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[pct-l] new cheap bear can
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Thanks for your input. Looks like I am going to be driving out to Yellowsto=
ne and doing my own tests just like I did in New Mexico.
I never leave my pack out alone, the squirrels and the coons and the ants w=
ill get it. It's either on my back, next to me as I cook, or in the tent. W=
hen I sleep, everything goes into my tent, including me, my pack, and two s=
tealth cans with all my food, firstaid, toiletries, kitchen gear, and trash=
... i.e. all smellables. The only thing I leave out is the camp towel/bib =
I wear to catch any food slobber. I wash it and hang it on a tree some dist=
ance away to dry. These habits were developed to keep out the fire ants, no=
t the bears. Fire ants will find a spec of food a bear would never detect. =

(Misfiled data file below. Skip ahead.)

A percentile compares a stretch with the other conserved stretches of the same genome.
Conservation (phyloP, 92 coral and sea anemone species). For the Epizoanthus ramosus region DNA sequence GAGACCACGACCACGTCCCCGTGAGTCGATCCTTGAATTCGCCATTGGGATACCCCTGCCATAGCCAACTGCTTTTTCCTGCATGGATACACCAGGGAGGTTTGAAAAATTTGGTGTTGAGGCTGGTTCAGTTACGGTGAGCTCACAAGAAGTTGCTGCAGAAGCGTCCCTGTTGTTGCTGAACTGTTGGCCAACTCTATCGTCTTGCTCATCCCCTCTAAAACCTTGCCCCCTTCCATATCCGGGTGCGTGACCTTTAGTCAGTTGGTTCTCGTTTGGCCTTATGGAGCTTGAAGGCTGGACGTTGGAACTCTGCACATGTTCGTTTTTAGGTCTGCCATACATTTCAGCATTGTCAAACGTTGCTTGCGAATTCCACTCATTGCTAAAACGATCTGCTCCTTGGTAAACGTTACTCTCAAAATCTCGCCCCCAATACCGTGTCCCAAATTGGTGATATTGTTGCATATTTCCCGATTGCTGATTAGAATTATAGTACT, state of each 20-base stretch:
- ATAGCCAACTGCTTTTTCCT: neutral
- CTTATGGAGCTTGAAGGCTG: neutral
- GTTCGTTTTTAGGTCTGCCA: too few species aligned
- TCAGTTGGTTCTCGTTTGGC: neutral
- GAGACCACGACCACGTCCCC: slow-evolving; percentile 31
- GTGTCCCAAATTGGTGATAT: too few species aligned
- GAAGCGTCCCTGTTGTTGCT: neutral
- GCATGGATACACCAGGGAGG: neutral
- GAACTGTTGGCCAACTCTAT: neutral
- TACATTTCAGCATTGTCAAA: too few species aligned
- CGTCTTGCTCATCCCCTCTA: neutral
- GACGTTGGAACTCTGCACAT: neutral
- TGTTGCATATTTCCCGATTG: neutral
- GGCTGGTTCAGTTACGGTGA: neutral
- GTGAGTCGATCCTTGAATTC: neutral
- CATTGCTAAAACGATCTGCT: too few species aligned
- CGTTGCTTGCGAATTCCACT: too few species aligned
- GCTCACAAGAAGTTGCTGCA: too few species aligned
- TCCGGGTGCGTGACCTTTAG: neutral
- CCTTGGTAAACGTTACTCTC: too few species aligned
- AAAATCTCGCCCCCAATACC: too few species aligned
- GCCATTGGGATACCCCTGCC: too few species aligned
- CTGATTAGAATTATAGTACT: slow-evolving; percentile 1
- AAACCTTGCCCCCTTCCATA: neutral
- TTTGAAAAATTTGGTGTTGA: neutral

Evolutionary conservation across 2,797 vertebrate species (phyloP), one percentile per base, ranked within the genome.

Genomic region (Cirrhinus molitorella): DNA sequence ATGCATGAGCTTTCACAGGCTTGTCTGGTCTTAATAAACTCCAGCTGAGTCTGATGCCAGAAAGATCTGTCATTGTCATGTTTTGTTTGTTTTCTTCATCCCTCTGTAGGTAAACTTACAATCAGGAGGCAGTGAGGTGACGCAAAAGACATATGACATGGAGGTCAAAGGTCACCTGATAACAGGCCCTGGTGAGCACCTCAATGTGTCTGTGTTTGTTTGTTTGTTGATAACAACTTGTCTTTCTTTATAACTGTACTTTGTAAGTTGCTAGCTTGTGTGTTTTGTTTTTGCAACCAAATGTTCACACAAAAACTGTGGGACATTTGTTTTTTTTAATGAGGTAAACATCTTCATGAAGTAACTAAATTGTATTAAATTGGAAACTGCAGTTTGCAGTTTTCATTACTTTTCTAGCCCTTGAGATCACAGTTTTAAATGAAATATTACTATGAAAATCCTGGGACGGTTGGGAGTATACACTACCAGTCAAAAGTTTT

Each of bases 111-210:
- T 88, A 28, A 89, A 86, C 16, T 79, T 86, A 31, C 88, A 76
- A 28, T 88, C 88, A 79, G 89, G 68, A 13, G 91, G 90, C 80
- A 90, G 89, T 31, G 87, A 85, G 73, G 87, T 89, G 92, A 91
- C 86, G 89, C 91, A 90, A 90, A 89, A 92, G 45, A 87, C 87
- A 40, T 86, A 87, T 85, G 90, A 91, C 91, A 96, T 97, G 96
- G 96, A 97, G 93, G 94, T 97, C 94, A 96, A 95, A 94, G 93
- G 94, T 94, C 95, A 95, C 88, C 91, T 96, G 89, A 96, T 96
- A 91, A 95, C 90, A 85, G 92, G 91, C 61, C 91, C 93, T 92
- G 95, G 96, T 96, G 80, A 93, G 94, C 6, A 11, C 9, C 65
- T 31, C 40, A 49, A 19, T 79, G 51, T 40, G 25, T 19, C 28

A lot of folks think a plastic bag seals in odors, and can't figure out how=
the bear discovered their food. (The Garcia folks ship a plastic bag with =
their can.). No plastic film stops odors.
At the Philmont Scout Ranch in New Mexico, about 800 bears share 125,000 ac=
res with 30,000 backpackers each summer. They are second only to Yellowston=
e bears in their quest for human food. One of the manned remote cabins used=
to store and issue backpacking food had the siding ripped off one night by=
a hungry black bear, another cabin had the front door smashed in. They sho=
t the bears and put an electric fence around the cabins, energized at night=
When Yellowstone bears start attacking tents that emit only the smell of a =
stinky hiker, it'll be time to start shooting some bears.
And we will all be carrying an ultra-light electric fence rig to set up aro=
und the tent each night. But the ants would still come!
...When in doubt, gas it!